Now. Onto the story itself. Like other autobios and memoirs, this book is a collection of well organised stories about Law’s life. It’s actually structured really well and it doesn’t feel awkward with the various time jumps from one period to another. I can see why he’s had so many essays published and is a freelance writer for various journals/media/etc. He knows how to begin and end, so that each chapter feels like a well balanced, well rounded story. If you look for a flow or connection between one chapter to another, you won’t find it. At the same time, for some authors, the flow of the whole book is broken sometimes by the jump between one chapter to another, but for Law’s book, it is almost flawless. I never once felt like I’d missed a whole lot of things in between. Law has a way with beginnings. He knows how to single out one event, narrate it, and then get to a point by the end of the chapter.
What was interesting in the whole telling is that Law doesn’t bring in the stories of his family’s past until the latter half of the novel. Now I’ve never really read any other memoirs (something I have to rectify asap before I can really give my opinion on it), but you can really see this story is the story of an Australian Born Asian. Even then, his parents’ pasts only play a small role in the whole book, only to give some colour to the various reasons why his parents does certain things. There are also stories about his relatives and how they came to work illegally in Australia, and how they were deported. But when it comes to the main story, the story of his family, this is also a story of Law’s experiences growing up. You see him deal with his identity–cultural and sexual–and how his family operates as a whole. The highlight of this little book for me, was seeing these childhood recollections of Benjamin Law. I am still partially in ignorance here about the reality of each and everyone of these experiences. I mean, they have been humourously retold for this memoir, with Law’s witty use of language, but man, I don’t know if I’ll ever believe these things had actually happened! Specially with the things that his mum says–who, admittedly, despite all her frank and vocal descriptions of birth, life, and death, is one of the most amusing people I’ve ever read about.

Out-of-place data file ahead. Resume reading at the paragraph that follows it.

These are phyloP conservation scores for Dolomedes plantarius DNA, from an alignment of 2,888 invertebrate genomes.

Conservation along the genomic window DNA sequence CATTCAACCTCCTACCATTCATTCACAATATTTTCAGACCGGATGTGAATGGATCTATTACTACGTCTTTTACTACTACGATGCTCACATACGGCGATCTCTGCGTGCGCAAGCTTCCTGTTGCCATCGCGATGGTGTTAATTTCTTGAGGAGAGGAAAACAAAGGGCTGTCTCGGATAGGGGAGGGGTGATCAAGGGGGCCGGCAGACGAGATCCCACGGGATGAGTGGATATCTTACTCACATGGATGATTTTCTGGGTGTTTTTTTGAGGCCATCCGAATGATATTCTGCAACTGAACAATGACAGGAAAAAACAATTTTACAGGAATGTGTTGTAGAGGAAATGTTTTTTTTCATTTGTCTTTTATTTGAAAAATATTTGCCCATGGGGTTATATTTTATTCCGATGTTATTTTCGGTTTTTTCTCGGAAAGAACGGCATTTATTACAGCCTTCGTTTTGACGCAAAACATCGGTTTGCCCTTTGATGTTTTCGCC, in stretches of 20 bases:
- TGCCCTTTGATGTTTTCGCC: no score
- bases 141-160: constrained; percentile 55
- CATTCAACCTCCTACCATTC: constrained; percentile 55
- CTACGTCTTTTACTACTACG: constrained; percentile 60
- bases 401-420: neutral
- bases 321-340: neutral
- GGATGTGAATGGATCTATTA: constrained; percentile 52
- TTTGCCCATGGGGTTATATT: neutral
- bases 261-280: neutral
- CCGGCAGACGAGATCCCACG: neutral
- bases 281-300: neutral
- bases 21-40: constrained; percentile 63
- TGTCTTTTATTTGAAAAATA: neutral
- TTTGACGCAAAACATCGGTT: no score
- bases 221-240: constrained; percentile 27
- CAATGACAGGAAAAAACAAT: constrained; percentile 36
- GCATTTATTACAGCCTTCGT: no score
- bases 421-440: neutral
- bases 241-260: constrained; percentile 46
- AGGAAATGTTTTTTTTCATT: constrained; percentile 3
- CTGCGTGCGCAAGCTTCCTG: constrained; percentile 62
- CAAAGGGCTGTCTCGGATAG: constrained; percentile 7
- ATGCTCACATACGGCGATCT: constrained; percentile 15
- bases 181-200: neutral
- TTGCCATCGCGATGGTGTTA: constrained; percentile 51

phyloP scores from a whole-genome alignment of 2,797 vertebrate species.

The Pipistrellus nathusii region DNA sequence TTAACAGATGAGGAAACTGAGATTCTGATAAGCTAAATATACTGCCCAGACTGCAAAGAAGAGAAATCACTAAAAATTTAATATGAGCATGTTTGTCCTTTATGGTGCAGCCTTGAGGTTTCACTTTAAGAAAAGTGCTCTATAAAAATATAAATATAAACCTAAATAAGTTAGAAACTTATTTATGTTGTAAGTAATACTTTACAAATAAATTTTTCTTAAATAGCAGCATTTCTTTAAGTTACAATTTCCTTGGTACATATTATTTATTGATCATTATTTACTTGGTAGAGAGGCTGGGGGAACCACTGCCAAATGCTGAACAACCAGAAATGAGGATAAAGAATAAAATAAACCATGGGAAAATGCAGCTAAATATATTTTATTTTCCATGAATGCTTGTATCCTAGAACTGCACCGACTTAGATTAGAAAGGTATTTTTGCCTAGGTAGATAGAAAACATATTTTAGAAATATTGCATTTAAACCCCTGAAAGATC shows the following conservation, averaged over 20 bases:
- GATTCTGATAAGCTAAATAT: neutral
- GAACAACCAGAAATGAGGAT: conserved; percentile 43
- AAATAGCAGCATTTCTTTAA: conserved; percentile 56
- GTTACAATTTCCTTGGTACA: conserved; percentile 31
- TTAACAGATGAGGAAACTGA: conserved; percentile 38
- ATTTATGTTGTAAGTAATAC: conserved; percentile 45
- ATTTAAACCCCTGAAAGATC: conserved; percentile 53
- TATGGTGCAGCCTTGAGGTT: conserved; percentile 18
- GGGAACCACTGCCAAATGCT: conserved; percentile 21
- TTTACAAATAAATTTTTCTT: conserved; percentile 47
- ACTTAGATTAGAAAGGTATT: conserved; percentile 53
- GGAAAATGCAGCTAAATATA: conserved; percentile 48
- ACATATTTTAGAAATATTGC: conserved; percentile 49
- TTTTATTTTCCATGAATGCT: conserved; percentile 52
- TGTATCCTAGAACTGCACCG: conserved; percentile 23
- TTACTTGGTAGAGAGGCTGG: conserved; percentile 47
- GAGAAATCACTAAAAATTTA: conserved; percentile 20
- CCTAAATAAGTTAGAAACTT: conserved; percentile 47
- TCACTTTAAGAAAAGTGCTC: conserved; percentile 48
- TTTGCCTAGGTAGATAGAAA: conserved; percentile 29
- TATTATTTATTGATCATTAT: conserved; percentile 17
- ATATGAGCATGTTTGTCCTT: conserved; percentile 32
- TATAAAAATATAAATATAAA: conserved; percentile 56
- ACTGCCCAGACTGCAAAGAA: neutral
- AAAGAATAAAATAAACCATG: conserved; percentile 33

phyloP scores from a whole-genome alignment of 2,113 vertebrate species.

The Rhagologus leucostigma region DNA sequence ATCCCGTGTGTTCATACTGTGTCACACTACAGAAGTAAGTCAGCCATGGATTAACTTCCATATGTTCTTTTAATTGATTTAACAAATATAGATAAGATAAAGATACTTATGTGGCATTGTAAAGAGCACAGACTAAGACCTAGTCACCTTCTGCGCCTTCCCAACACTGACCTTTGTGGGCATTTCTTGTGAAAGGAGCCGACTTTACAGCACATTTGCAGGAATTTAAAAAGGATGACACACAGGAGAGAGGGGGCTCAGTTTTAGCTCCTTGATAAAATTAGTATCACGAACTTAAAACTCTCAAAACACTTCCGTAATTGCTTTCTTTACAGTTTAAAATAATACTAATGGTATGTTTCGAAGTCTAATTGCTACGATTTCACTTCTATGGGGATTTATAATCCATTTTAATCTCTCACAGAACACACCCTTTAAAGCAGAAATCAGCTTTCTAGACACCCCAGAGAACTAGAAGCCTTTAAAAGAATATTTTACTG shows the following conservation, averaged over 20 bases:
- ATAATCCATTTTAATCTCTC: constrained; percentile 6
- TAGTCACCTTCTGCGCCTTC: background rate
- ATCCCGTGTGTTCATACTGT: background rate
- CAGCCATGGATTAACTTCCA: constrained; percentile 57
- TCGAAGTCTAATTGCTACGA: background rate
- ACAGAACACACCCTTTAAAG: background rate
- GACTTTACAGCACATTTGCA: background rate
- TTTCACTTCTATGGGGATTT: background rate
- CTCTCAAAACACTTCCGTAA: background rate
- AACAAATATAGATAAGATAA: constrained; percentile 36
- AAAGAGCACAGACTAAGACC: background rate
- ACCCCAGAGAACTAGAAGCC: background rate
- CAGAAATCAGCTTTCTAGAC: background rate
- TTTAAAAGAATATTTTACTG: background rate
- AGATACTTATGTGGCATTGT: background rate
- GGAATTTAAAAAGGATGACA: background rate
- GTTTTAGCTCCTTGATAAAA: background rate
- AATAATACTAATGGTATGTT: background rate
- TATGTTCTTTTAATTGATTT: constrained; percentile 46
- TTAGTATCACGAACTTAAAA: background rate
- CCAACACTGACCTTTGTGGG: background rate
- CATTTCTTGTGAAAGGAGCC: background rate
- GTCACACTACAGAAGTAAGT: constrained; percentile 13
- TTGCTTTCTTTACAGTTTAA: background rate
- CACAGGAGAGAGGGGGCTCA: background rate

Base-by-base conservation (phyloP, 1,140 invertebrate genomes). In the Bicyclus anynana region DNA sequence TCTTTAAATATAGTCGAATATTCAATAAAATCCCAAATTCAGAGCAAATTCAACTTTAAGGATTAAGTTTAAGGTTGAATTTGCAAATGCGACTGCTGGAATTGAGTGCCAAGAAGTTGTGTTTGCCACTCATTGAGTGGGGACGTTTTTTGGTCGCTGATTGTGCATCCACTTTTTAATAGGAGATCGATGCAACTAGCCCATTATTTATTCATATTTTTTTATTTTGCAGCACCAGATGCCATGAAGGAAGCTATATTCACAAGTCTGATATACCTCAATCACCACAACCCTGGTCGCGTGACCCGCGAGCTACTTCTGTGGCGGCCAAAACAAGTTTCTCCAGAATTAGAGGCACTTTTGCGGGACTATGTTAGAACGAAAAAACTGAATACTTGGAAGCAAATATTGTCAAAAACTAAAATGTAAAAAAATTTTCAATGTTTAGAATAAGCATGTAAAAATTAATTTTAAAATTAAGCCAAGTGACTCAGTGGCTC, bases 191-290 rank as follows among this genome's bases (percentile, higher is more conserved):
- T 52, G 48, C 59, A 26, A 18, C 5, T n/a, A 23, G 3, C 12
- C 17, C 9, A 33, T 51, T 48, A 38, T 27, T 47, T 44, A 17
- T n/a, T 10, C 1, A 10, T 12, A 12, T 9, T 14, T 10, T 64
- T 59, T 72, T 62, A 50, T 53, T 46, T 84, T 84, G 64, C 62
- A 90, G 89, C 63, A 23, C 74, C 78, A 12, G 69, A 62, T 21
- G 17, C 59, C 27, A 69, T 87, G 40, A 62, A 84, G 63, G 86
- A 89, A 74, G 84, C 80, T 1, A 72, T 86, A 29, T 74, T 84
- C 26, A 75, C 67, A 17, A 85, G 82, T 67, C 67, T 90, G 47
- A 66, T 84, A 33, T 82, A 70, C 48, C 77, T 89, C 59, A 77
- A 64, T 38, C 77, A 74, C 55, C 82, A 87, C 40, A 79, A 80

For me, this book, like Alice Pung’s book, was a very interesting, if but sometimes uncomfortable (because it’s not like I always read the stories about other Australian Borns who have a varied and ranged number of experiences growing up that I can and can’t relate to at the same time (and just to clarify, I wasn’t uncomfortable about Law’s experiences with his sexuality–that was actually really interesting, and cute too, I must say)). I would definitely recommend The Family Law as a suggestive read. BUT I also caution, for it is somewhat graphic, and there are some scenes which I wouldn’t recommend one read if they are uncomfortable with those sort of things–painfully unnecessarily gorey description of childbirths, gorey descriptions about the things that happen once a month, etc. and admittedly, in this book I see the frank and laidback voice that I would generally see in Australian novels featuring caucasian protagonists–stories which I usually hate reading (whether because it’s too close to home, literally and figuratively, or because I just find all the overdone expressions of reality so far from my own and seeming so exaggerated I just can’t help but hate it, but it’s not like I don’t try and read books like that. I just don’t like a lot of them, and of the ones I do, there’s probably a very familiar pattern or trend.)